There is no standard format. The contents of the document depend upon the assets and the objectives.
The types of PMA that we negotiate most regularly are agreements:
- which seek to limit financial provision to "reasonable requirements" rather than a share of assets or income;
- setting out which assets will be treated as "marital assets" for division in the event of divorce, and which ones will be "non-marital assets" to be left out of account; or
- which ring-fence particular assets such as shares in a company or property held in a family for generations.
To have the greatest chance of influencing the outcome of a future financial settlement, it is strongly recommended that the following steps are taken when a PMA is negotiated:
- There must be an exchange of financial information so that both parties know the background to the document that they are being asked to sign;
- Each party should have independent advice from a solicitor. This is normally achieved by the parties agreeing in advance what form they want the agreement to take. The document is drawn up by one solicitor, and the other party takes advice from another solicitor about the terms of the agreement before it is signed.
An agreement which is entered into at the last minute, under pressure, is unlikely to carry the same weight as an agreement that has been negotiated and signed well in advance.
It is therefore strongly recommended that the process is started well before the marriage or partnership takes place; ideally, at least a month before.
If one of the parties to the marriage has a connection with another country, we may recommend that the primary contract should be drawn up in that country, possibly with a supplemental contract in England.
In mainland Europe it is standard to have a pre-marital contract. The contract will determine the matrimonial property regime that will apply during the marriage, on divorce, and on death. Broadly the choice is between "separation of property" in which each spouse owns their own property independently, and "community of property" in which there is a presumption that property in the marriage will be shared.
If there are connections with multiple jurisdictions, we may recommend a series of contracts to ensure that the desired result is achieved, to cover the possibility of residence and/or divorce or death in another country.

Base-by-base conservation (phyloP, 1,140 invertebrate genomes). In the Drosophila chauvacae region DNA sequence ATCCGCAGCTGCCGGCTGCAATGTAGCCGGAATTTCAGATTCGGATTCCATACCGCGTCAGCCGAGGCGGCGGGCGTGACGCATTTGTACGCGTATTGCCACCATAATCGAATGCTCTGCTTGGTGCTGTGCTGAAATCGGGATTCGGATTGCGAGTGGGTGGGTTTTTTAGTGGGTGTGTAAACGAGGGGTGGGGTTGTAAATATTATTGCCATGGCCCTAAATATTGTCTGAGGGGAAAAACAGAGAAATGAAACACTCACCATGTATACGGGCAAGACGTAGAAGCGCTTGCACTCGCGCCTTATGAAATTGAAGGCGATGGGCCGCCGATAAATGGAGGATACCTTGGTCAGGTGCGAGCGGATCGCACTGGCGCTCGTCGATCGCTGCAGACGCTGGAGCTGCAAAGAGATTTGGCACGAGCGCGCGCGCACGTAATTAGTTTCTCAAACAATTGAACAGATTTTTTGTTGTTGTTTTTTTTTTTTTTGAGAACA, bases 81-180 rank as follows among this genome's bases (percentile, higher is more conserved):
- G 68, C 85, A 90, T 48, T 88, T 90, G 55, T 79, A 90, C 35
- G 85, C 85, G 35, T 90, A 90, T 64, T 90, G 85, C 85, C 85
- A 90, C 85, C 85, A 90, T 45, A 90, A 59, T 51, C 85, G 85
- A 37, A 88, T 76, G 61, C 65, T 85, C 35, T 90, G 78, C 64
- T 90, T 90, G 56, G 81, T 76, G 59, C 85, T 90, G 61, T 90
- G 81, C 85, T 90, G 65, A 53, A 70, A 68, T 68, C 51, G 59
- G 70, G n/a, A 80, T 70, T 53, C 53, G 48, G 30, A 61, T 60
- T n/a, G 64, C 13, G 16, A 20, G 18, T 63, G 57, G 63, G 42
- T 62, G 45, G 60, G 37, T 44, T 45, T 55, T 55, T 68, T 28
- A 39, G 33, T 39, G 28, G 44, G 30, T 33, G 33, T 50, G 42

Outcome on death of a spouse - making new Wills
Under English law, getting married or entering into a civil partnership will automatically revoke any existing Will.
It is therefore essential that both spouses should, on or immediately before marriage, make a new Will.
The terms of a Will can however be overturned under the Inheritance (Provision for Family and Dependants) Act 1975, if the Will does not make proper financial provision for the surviving spouse.
A PMA can also be used to attempt to influence the outcome of claims on death under that Act.
A word of caution
Marital Agreements are not for everyone. They require a frank discussion about the possibility of a future separation, just at the time when everything is being prepared for the marriage or civil partnership. They also require a commitment to disclosing financial circumstances to the other spouse.
Discussion about a possible PMA should therefore be started in good time, in order to establish whether both parties are willing to go ahead.
What are the alternatives?
In the broadest terms, the alternatives to a PMA which might be considered are:
- not getting married or entering into a partnership at all (the legal rights of people who live together are still very limited under English law);
- in any event, making a Will to determine the outcome on death;
- keeping property separate; and
- in some circumstances corporate or trust structures may also provide a degree of control.